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A CurtainUp Review
The show, which played for 725 performances and earned Tonys for choreographer Michael Kidd and David Wayne in the supporting role of the leprechaun Og, proving that political satire can be a popular success. It was revived at City Center in 1955 and 1960, and now it's back again, the final production of the 2008-2009 Encores! season——directed and choreographed by Warren Carlyle. The stellar cast includes Jim Norton as Finian McLonergan, Kate Baldwin as his daughter Sharon, Cheyenne Jackson as the handsome bachelor Woody Mahoney and Jeremy Bobb as the Og.
Set in the fictitious Rainbow Valley in Missitucky, Finian's Rainbow mixes the grim reality of struggling farmers with the whimsical idealism of Finian, an Irish immigrant who steals a pot of gold from Og. With his daughter in tow, takes it to America, where he plans to bury it in Fort Knox under the theory it will grow into a huge treasure. Finian never gets to Fort Knox, but he does discover a group of poor sharecroppers who are about to have their land taken by the corrupt and racist Senator Rawkins (Philip Bosco).
The sharecropper's cause is defended by the guitar-toting radical, Woody (named after another guitar-toting radical, Woody Guthrie). Sharon and Woody quickly fall in love ("Old Devil Moon"). Their romance is first complicated by the fact that Woody intends on going to New York where he will make enough money to help the farmers, then by the arrival of Og who comes to Missitucky for his pot of gold and ends up falling for Sharon.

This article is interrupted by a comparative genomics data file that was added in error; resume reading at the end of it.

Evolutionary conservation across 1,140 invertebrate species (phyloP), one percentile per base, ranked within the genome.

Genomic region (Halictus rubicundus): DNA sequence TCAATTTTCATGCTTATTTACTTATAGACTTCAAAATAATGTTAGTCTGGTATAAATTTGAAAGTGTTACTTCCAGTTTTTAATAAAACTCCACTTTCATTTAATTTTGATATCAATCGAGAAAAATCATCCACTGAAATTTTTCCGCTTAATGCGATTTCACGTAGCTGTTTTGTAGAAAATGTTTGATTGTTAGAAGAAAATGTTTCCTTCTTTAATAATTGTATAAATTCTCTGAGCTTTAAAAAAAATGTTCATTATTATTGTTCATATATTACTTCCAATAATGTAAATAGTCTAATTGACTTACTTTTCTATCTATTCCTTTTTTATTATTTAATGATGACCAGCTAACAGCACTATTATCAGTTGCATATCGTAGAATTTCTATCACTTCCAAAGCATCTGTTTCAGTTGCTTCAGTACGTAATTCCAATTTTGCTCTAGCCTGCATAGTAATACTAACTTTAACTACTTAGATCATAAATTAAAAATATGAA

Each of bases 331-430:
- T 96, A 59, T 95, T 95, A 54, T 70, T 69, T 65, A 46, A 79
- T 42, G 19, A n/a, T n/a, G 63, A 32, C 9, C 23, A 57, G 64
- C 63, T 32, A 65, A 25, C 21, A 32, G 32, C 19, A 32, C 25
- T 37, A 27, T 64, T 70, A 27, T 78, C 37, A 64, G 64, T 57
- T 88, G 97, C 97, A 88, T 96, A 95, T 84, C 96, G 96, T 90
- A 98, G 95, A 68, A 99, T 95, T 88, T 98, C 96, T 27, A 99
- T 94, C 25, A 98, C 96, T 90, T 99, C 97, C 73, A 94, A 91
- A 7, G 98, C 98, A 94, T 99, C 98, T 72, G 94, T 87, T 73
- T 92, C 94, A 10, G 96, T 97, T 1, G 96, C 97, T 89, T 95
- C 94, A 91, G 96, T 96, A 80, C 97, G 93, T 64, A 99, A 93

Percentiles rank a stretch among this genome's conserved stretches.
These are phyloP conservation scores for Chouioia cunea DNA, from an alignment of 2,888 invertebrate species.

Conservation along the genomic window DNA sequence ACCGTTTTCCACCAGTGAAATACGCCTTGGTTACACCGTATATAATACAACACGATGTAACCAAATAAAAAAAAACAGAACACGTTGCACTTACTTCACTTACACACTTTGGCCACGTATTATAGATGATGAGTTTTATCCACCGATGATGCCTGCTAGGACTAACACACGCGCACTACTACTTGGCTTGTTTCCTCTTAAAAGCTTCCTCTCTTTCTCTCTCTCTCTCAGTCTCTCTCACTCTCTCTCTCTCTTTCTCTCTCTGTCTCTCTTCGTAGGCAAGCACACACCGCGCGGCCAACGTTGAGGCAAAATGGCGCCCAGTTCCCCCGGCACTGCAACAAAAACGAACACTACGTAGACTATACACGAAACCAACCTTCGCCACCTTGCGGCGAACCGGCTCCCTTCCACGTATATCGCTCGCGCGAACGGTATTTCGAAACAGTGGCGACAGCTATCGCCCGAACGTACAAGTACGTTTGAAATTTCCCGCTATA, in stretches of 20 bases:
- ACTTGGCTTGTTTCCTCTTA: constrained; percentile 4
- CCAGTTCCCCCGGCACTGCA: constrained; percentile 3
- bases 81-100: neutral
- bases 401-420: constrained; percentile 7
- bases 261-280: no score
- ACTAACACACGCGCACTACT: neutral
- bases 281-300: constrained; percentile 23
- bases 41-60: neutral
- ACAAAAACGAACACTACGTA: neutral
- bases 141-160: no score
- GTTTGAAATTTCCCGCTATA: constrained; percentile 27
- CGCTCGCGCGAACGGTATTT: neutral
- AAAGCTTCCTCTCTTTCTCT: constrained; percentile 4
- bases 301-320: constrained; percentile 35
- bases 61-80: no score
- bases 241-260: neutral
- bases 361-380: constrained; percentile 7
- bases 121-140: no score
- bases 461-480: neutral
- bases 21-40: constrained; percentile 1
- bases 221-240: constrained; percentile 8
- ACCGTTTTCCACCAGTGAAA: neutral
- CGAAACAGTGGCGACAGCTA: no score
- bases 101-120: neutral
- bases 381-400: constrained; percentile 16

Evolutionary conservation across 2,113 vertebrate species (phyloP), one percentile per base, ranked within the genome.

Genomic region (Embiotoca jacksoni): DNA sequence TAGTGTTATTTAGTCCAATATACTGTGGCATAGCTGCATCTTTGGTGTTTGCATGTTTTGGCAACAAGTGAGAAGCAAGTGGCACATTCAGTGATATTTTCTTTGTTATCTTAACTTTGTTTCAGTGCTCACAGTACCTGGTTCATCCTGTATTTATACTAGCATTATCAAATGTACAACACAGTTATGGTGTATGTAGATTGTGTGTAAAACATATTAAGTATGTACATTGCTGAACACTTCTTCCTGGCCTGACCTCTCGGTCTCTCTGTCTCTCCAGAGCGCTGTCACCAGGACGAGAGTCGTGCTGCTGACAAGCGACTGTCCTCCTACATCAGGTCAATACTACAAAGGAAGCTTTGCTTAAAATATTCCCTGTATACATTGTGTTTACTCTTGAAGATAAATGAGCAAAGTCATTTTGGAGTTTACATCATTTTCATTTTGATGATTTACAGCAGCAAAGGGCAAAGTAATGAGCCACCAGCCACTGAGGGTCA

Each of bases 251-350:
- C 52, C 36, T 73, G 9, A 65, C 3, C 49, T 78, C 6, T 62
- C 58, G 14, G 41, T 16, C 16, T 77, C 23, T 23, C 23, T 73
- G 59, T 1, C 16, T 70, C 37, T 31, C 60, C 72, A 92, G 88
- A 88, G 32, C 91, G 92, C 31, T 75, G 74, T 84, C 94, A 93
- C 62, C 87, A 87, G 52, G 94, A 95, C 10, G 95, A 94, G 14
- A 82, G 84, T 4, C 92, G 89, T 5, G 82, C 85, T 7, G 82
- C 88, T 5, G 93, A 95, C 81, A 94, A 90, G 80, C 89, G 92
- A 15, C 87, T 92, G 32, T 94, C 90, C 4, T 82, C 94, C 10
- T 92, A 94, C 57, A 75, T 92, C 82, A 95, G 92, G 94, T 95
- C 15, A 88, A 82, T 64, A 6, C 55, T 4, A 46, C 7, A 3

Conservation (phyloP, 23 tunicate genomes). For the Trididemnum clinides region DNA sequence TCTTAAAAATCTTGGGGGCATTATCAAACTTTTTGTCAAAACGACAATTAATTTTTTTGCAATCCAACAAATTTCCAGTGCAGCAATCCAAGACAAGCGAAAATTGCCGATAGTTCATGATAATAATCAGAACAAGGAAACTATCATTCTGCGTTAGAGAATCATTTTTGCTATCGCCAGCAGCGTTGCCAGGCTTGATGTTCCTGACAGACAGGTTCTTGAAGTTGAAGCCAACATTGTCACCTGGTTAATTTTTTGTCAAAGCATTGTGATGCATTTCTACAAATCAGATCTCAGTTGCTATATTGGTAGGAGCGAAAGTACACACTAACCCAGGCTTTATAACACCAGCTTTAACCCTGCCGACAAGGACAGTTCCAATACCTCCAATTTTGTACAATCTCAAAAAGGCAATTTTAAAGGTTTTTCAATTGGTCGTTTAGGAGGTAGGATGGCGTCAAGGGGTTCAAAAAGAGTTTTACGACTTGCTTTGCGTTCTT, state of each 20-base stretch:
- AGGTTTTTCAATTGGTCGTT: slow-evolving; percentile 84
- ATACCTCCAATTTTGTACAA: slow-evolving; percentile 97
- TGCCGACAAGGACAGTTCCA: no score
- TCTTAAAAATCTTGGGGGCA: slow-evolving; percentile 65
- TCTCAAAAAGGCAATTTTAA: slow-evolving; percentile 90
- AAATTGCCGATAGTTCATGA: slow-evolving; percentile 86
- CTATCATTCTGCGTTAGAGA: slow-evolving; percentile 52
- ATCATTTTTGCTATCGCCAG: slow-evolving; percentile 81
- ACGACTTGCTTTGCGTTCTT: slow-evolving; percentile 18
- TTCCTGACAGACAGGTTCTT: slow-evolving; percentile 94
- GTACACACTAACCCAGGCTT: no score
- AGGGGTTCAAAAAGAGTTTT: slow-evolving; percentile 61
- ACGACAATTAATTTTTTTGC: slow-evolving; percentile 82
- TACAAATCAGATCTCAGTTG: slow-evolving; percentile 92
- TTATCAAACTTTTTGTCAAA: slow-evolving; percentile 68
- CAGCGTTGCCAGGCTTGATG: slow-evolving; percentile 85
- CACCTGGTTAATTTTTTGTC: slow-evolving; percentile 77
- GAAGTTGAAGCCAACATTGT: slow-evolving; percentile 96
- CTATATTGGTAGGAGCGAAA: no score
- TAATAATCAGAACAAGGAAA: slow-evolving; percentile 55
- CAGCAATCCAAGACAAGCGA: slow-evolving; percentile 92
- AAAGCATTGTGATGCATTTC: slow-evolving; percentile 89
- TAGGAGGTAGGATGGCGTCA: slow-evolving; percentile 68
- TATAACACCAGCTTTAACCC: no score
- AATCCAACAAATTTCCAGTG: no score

The pot of gold has the extraordinary ability of granting three wishes to anyone standing over it. The first of these wishes is accidentally granted to Sharon when she wishes the racist senator would turn into a black man. The next is unintentionally used up by Og when he falls in love with Susan Mahoney ("When I'm not near the girl I love, I love the girl I'm near," he warbles). Og hishes the young lady who can only communicate through dance (beautifully executed by Alina Faye) could speak. Now there is only one wish left to return the senator to his original race.
The plot gets so complicated it seems only an act of God will provide a resolution. But in Missitucky anything can happen and usually does in a most musical and delightful way.
Baldwin is divine in the wistful "How Are Things in Glocca Morra?" And the two songs that end Act I and carry the musical from despair to hope, "Necessity" and "That Great 'Come-and-Get-It' Day" are rousing show-stoppers.
In the second act "When the Idle Poor Become the Idle Rich" teaches the valuable lesson of what the rich can get away with while the poor are condemned, and the hat and cane number, "The Begat," gets a big New York cheer with the line "who begat the missbegat in G.O.P."
Finian's Rainbow is one of those 40s musicals that established the genre as it was known until it was once again revolutionized by Stephen Sondheim and his followers. These were the years when escapism was given a healthy dose of reality. It's a show that enthusiastically tells theatergoers, yes we may be down, but we're not yet out. What a timely message!
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